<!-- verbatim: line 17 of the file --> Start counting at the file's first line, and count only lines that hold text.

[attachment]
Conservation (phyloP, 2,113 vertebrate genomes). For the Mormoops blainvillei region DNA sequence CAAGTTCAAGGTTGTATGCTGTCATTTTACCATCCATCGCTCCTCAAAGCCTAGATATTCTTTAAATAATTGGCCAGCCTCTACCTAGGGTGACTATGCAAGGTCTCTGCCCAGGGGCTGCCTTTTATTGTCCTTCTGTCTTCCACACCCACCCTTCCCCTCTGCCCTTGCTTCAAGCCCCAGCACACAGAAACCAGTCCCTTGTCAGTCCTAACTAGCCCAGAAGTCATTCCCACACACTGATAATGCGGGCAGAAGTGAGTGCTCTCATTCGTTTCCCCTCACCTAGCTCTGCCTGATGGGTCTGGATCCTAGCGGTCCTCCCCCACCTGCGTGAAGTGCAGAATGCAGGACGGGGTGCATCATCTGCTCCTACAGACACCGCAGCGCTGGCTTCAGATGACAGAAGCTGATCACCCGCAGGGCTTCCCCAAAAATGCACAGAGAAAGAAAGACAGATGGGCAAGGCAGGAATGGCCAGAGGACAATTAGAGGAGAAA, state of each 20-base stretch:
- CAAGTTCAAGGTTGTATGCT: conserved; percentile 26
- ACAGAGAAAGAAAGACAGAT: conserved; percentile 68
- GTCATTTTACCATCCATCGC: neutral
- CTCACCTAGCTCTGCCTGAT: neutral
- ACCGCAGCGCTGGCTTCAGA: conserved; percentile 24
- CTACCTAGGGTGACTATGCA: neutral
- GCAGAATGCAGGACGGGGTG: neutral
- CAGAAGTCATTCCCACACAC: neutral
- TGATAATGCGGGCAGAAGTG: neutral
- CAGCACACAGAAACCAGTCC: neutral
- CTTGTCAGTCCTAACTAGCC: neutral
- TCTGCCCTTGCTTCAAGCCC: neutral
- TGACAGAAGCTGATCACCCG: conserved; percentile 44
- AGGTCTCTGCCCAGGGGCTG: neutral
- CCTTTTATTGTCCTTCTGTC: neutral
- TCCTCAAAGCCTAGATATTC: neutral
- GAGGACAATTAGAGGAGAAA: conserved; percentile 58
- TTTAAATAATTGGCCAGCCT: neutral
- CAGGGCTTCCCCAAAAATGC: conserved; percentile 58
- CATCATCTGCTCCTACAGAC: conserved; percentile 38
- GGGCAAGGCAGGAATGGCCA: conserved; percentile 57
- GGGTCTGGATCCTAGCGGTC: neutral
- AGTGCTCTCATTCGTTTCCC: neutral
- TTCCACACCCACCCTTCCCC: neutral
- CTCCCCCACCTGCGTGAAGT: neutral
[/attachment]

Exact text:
- TCCTCAAAGCCTAGATATTC: neutral